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To: Brad from Tennessee

The only reason non-violence worked with Ghandi was the fact that he was dealing with a somewhat civilized people in the British. Also the fact they didn;t have much for weapons.

Try nonviolence with barbarians and you end up literally as supper.


4 posted on 01/22/2013 9:43:28 AM PST by GraceG
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To: GraceG

> ...he was dealing with a somewhat civilized people in the British.

Not even “somewhat civilized”:

How Churchill ‘starved’ India

Soutik Biswas
BBC
Thursday, 28 October 2010

It is 1943, the peak of the Second World War. The place is London. The British War Cabinet is holding meetings on a famine sweeping its troubled colony, India. Millions of natives mainly in eastern Bengal, are starving. Leopold Amery, secretary of state for India, and Field Marshal Sir Archibald Wavell, soon to be appointed the new viceroy of India, are deliberating how to ship more food to the colony. But the irascible Prime Minister Winston Churchill is coming in their way.

“Apparently it is more important to save the Greeks and liberated countries than the Indians and there is reluctance either to provide shipping or to reduce stocks in this country,” writes Sir Wavell in his account of the meetings. Mr Amery is more direct. “Winston may be right in saying that the starvation of anyhow under-fed Bengalis is less serious than sturdy Greeks, but he makes no sufficient allowance for the sense of Empire responsibility in this country,” he writes.

Some three million Indians died in the famine of 1943. The majority of the deaths were in Bengal. In a shocking new book, Churchill’s Secret War, journalist Madhusree Mukherjee blames Mr Churchill’s policies for being largely responsible for one of the worst famines in India’s history. It is a gripping and scholarly investigation into what must count as one of the most shameful chapters in the history of the Empire.

The article continues here:

http://www.bbc.co.uk/blogs/thereporters/soutikbiswas/2010/10/how_churchill_starved_india.html


5 posted on 01/22/2013 10:07:12 AM PST by Jyotishi (Seeking the truth, a fact at a time.)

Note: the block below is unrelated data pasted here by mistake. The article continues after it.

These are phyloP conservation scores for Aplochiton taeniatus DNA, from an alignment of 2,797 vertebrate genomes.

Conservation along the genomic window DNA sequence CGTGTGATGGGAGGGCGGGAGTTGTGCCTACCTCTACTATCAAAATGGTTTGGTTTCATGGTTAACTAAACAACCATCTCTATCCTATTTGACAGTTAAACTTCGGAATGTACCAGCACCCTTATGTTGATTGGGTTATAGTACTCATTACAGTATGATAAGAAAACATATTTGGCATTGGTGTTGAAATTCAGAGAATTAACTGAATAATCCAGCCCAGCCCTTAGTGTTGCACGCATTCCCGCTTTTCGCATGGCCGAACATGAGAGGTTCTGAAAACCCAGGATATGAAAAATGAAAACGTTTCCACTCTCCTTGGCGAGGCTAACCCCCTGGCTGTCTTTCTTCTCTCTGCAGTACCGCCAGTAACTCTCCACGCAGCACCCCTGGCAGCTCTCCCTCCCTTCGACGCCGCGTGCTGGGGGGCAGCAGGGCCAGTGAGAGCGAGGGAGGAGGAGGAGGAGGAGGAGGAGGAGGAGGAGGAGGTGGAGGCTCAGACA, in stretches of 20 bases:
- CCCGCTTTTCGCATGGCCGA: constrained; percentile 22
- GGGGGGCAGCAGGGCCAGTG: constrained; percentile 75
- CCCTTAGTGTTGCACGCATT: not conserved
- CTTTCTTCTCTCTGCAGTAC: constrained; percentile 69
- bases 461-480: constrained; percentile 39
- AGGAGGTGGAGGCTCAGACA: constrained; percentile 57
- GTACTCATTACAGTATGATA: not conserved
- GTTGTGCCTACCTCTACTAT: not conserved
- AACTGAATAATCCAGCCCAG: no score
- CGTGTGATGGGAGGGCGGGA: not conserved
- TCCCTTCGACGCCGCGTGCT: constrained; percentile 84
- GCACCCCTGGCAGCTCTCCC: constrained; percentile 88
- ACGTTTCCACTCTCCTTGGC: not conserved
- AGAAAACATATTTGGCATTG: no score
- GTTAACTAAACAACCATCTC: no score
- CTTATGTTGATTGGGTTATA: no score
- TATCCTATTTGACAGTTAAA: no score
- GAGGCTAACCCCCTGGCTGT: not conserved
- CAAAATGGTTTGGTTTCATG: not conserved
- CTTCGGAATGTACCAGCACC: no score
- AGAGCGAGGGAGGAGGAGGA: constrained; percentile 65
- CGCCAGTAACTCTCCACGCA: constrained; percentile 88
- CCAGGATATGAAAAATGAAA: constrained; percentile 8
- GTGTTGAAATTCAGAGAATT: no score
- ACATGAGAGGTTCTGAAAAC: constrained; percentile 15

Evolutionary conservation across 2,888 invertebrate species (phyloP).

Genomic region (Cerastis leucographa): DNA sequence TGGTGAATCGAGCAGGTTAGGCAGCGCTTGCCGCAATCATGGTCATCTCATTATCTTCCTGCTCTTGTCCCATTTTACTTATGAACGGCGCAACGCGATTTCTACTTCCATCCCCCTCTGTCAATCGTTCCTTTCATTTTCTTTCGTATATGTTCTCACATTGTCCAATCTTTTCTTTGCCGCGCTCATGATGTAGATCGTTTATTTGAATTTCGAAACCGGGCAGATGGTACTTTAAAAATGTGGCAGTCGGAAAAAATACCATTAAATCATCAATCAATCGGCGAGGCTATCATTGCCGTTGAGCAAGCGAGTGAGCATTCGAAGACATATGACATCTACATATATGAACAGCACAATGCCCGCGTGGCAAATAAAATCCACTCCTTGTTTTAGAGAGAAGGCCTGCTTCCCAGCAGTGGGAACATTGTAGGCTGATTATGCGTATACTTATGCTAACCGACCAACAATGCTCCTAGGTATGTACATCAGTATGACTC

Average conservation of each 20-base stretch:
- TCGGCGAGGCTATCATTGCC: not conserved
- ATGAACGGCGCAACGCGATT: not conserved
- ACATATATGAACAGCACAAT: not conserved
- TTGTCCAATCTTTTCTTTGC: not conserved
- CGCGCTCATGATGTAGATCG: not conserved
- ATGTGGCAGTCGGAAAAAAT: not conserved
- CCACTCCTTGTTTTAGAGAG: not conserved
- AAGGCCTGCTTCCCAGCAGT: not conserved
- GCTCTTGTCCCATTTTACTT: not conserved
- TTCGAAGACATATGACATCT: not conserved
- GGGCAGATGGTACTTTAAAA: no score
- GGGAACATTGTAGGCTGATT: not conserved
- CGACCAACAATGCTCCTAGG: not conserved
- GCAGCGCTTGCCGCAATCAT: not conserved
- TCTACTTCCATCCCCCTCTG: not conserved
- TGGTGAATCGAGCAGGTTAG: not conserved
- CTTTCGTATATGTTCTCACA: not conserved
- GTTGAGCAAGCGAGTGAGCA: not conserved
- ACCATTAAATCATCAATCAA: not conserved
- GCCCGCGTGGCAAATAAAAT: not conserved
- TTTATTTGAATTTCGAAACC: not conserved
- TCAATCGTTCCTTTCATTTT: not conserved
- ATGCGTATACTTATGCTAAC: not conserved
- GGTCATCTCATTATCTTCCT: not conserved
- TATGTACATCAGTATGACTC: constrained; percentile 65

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To: GraceG

Mostly it is the the “civilized” people one needs to watch out for. Most of the worlds evils are committed not by primitive savages but by people promoting “civilization”.


7 posted on 01/22/2013 10:29:05 AM PST by ravager (I)
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To: GraceG
The only reason non-violence worked with Ghandi was the fact that he was dealing with a somewhat civilized people in the British. Also the fact they didn;t have much for weapons. Try nonviolence with barbarians and you end up literally as supper.

The supreme irony that seems to have escaped you is the fact that the 2nd Amendment was designed to take care of the very excesses in cruelty by the British, in America. The two are intertwined. The British were burning houses, churches and towns during the time, here. As for India, look up Jallianwalla Bagh Massacre or how British policies led to famines in India which killed millions. Post-Independent India saw a drastic, dramatic reduction in famine.

8 posted on 01/22/2013 10:30:05 AM PST by James C. Bennett (An Australian.)
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To: GraceG

I am not so sure non-violence actually “worked” with the British. I don’t think the Brits woke up one fine day and had sympathy for Indians they decided to pack up and leave. The British economy was devastated after the war. They didn’t have the financial resources to hold on to India. India also had 3 million strong highly trained army who just returned from WW2 and they were only waiting to rise in revolt. Gandhi was actually doing the Brits a favor by saving their @sses from slaughter via non-violence. If the British has killed him the dissenting Indian army would have unleashed hell on the Brits.


10 posted on 01/22/2013 2:11:26 PM PST by ravager (I)
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To: GraceG

Gandhi’s methods weren’t just non-violent. He was a sly fox.
His target was not the British military, but British economy. He instituted civil disobedience and non payment of taxes. He correctly identified the real source of British power.

He maybe “non-violent” but he exhorted Indians to volunteer in the British army to fight the Nazis is Europe and North Africa. The result was 3 million Indians became highly trained the the art of modern combat. When they returned home, the political power base had shifted. Gandhi held the ultimate influence over the 3 million Indian soldiers even through they took orders from their British officers.

Non violence is not a passive deal. When used effectively its the most effective art of war.


11 posted on 01/22/2013 2:26:32 PM PST by ravager (I)
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